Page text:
British rap's three wise men

Perhaps it is no recommendation to say that The Ruthless Rap Assassins new LP, "The Killer", is the best rhyme record Britain has ever produced. It might be more accurate to say it's the first, in the light of the fact that almost everyone else has been chasing Brooklyn's coat tails, affecting phoney New York accents, and trying to pretend they were born on the other side of the ocean.

"The Killer" is the real sound of black Britain; hard-bitten, sometimes bitter, and always sharp. It shouts at you, but not in that affected way that makes London rap records such a pearly pain in the car.

"Where I live," says Anderson Hines, "if you put on an accent people will laugh you out of the place." It's obviously not the first time he's heard praise for producing an album which is ironically full of American confidence. "I don't know why we got it right, I just know we did."

The Rap Assassins have been making noise for as long as they can remember. Their posse also consists of female rap duo Kiss AMC, whose pop-tuned aural assaults have almost cracked the all-important chart on two occasions: "A Bit of U2", which was instantly memorable for pulling The Edge's dramatic "New Year'sDay" out of context and the recent "My Docs", a tribute to the enduring 20-hole bovver accessory, made theirmark in Europe where Kiss AMC are top-flight satellite video stars.

All this has happened while The Rap Assassins have laboured away in the shadows on these records and their own tracks. Of course, they're not jealous, "Kiss is my baby sister. I've got to look after her, haven't I?" says Kermit.

The record was created under an if-we-like-it-we'll- take-it arrangement with EMI. Surprisingly, they did. Now, before the thing has even been released, half the secretaries in EMI's Manchester Square HQ know who Kermit is and go round humming "Posse Strong", a rap addition to labelmate Kym Mazelle's "Useless" which was recorded but never used. "Too rude," says Kermit. In fact EMI decided that rap, an art form now almost 20 years old, was so great they went and signed Silver Bullet to confirm their interest.

Much of their support is down to last year's self-released EP which was picked up on by John Peel in the face of general disinterest. He commissioned a Radio One session, and people with funny haircuts started seeking it out: "We'd heard that dance music specialists weren't selling that many, but the Indie shops couldn't get enough of it," says Carson Hines, who comes scowling to the world as Danger C. "A lot of rap people missed the point really. Half the time, the humorous intent of something like 'Jealous MC' goes right over their heads."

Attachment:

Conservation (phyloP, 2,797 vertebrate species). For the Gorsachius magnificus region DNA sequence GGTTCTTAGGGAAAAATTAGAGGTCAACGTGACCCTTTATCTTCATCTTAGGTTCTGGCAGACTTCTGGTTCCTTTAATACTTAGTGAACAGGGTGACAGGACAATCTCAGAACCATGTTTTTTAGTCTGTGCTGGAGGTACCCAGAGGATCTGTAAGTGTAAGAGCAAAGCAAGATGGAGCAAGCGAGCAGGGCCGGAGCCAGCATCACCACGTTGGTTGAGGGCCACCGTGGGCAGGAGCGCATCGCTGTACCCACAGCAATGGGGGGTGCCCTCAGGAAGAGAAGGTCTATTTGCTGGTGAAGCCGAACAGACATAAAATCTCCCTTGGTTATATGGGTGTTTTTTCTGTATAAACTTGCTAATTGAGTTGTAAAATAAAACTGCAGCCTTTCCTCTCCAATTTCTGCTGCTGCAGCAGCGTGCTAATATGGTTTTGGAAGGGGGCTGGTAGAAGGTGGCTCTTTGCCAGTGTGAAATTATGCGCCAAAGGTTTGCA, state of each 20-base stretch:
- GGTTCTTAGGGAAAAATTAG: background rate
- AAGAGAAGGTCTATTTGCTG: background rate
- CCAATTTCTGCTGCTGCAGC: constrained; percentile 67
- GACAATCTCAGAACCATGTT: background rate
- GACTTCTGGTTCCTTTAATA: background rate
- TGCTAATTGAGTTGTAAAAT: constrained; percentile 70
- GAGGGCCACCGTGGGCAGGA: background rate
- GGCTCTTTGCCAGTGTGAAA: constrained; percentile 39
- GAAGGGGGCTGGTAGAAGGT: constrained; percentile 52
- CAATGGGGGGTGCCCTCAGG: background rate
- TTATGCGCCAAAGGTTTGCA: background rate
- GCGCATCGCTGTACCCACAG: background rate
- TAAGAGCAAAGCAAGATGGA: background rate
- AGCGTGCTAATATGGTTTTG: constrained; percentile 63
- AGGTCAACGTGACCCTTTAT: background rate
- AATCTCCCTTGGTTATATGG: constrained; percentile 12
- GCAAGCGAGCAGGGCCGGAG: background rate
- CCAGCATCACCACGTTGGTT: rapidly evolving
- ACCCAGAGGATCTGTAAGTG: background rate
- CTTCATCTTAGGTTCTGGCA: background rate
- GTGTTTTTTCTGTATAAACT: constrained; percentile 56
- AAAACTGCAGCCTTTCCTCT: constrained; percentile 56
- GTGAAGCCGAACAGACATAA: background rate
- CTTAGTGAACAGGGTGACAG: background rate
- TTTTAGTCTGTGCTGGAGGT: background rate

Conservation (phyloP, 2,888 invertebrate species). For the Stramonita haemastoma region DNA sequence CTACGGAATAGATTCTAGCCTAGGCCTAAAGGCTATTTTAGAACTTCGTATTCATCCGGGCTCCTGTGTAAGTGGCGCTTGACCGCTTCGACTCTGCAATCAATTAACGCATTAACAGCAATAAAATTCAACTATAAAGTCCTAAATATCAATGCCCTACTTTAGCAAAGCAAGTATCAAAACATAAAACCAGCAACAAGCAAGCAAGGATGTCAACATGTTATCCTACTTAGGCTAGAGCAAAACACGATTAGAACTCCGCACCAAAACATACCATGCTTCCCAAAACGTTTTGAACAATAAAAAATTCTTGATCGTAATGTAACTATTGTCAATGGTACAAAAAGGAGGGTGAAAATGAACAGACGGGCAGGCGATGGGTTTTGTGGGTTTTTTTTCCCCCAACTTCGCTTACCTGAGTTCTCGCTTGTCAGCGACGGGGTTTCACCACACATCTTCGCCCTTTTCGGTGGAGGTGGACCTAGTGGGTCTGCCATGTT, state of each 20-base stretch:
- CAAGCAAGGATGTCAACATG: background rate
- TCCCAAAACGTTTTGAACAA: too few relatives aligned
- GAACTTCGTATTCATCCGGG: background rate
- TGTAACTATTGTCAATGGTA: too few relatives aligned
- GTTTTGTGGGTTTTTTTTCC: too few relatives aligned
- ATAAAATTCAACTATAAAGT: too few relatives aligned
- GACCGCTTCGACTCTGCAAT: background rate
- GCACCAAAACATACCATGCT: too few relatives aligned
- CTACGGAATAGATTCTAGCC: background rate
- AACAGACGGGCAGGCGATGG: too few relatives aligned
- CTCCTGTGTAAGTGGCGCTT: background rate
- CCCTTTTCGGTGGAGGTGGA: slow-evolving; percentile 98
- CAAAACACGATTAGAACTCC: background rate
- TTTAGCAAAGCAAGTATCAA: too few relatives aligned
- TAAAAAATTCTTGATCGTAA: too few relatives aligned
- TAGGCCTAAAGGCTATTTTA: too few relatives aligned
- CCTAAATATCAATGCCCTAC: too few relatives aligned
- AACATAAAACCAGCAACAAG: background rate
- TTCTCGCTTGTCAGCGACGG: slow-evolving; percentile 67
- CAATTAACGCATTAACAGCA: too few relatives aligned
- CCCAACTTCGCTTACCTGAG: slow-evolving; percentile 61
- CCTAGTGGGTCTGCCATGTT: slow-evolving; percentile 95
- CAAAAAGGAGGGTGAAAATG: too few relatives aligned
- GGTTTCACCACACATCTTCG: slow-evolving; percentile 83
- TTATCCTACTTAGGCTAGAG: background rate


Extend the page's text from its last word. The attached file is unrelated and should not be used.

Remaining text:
But they can get serious too. Anderson's "It Wasn't A Dream", an articulate history of black British experience from his parents' arrival here to his own adulthood, is a touching tribute to the courage of a generation.

"Everyone wants to be Public Enemy. They read the speeches of Malcolm X and start writing political raps. They should take a look around them, at their own experiences and their own history. You don't have to look in a book to find politics - talk to your family."

"That's My Nigger" takes things a stage further. The title is intended to make you sit up and take notice. Carson draws my attention to the line, 'Whites on the shelf, blacks in the bin', and explains: "When things get hard for you, they get even harde rfor me. When we get serious, you know it, if you don't then you're too stupid to worry about."

"The Killer", linked together with football commentary taking you through early Bobby Charlton goals, bits of Taxi Driver and all kinds of spoken madness, is like a Toblerone - out on its own. Kermit's advice is clear. "When you buy it, stop at the shop, get yourself a can of Special Brew, get a draw, get canned, and listen." Oh, and I forgot. The Ruthless Rap Assassins are from Manchester - North Hulme to be precise. Perhaps in these strange times, that'sall the recommendation you need.

John McCready